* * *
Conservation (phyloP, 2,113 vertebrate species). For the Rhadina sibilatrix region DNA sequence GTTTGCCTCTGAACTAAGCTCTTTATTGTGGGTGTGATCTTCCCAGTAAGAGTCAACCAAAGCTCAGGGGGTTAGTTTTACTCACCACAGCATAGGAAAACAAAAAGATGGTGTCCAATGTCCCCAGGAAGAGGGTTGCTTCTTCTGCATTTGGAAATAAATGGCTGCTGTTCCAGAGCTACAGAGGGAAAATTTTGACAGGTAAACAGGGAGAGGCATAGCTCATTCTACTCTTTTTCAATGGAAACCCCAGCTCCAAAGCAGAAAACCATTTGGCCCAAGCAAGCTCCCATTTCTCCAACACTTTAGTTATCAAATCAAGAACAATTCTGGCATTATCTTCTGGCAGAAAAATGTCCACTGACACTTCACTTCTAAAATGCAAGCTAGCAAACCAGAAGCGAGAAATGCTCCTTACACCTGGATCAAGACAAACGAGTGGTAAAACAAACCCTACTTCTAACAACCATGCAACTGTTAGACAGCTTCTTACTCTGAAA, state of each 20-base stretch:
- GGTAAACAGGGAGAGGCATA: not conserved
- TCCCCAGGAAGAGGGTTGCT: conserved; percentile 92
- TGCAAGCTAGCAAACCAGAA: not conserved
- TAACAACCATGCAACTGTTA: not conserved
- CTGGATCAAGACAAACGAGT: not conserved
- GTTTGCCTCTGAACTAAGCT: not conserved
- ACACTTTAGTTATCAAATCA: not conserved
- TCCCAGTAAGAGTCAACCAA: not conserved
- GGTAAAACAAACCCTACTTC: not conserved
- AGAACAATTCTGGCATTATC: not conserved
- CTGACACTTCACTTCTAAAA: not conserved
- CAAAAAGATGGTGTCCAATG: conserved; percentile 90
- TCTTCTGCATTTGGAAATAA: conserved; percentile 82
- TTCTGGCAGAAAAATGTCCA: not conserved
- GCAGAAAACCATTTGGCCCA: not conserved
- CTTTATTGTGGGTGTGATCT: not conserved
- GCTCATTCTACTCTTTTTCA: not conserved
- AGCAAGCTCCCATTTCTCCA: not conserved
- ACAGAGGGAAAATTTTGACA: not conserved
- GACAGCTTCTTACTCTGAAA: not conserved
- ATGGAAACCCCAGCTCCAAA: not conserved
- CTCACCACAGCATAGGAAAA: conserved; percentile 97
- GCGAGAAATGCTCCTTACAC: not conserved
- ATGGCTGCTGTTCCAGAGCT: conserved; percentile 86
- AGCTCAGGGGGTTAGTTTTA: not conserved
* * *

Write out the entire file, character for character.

Conservation (phyloP, 2,113 vertebrate species). For the Rhadina sibilatrix region DNA sequence GTTTGCCTCTGAACTAAGCTCTTTATTGTGGGTGTGATCTTCCCAGTAAGAGTCAACCAAAGCTCAGGGGGTTAGTTTTACTCACCACAGCATAGGAAAACAAAAAGATGGTGTCCAATGTCCCCAGGAAGAGGGTTGCTTCTTCTGCATTTGGAAATAAATGGCTGCTGTTCCAGAGCTACAGAGGGAAAATTTTGACAGGTAAACAGGGAGAGGCATAGCTCATTCTACTCTTTTTCAATGGAAACCCCAGCTCCAAAGCAGAAAACCATTTGGCCCAAGCAAGCTCCCATTTCTCCAACACTTTAGTTATCAAATCAAGAACAATTCTGGCATTATCTTCTGGCAGAAAAATGTCCACTGACACTTCACTTCTAAAATGCAAGCTAGCAAACCAGAAGCGAGAAATGCTCCTTACACCTGGATCAAGACAAACGAGTGGTAAAACAAACCCTACTTCTAACAACCATGCAACTGTTAGACAGCTTCTTACTCTGAAA, state of each 20-base stretch:
- GGTAAACAGGGAGAGGCATA: not conserved
- TCCCCAGGAAGAGGGTTGCT: conserved; percentile 92
- TGCAAGCTAGCAAACCAGAA: not conserved
- TAACAACCATGCAACTGTTA: not conserved
- CTGGATCAAGACAAACGAGT: not conserved
- GTTTGCCTCTGAACTAAGCT: not conserved
- ACACTTTAGTTATCAAATCA: not conserved
- TCCCAGTAAGAGTCAACCAA: not conserved
- GGTAAAACAAACCCTACTTC: not conserved
- AGAACAATTCTGGCATTATC: not conserved
- CTGACACTTCACTTCTAAAA: not conserved
- CAAAAAGATGGTGTCCAATG: conserved; percentile 90
- TCTTCTGCATTTGGAAATAA: conserved; percentile 82
- TTCTGGCAGAAAAATGTCCA: not conserved
- GCAGAAAACCATTTGGCCCA: not conserved
- CTTTATTGTGGGTGTGATCT: not conserved
- GCTCATTCTACTCTTTTTCA: not conserved
- AGCAAGCTCCCATTTCTCCA: not conserved
- ACAGAGGGAAAATTTTGACA: not conserved
- GACAGCTTCTTACTCTGAAA: not conserved
- ATGGAAACCCCAGCTCCAAA: not conserved
- CTCACCACAGCATAGGAAAA: conserved; percentile 97
- GCGAGAAATGCTCCTTACAC: not conserved
- ATGGCTGCTGTTCCAGAGCT: conserved; percentile 86
- AGCTCAGGGGGTTAGTTTTA: not conserved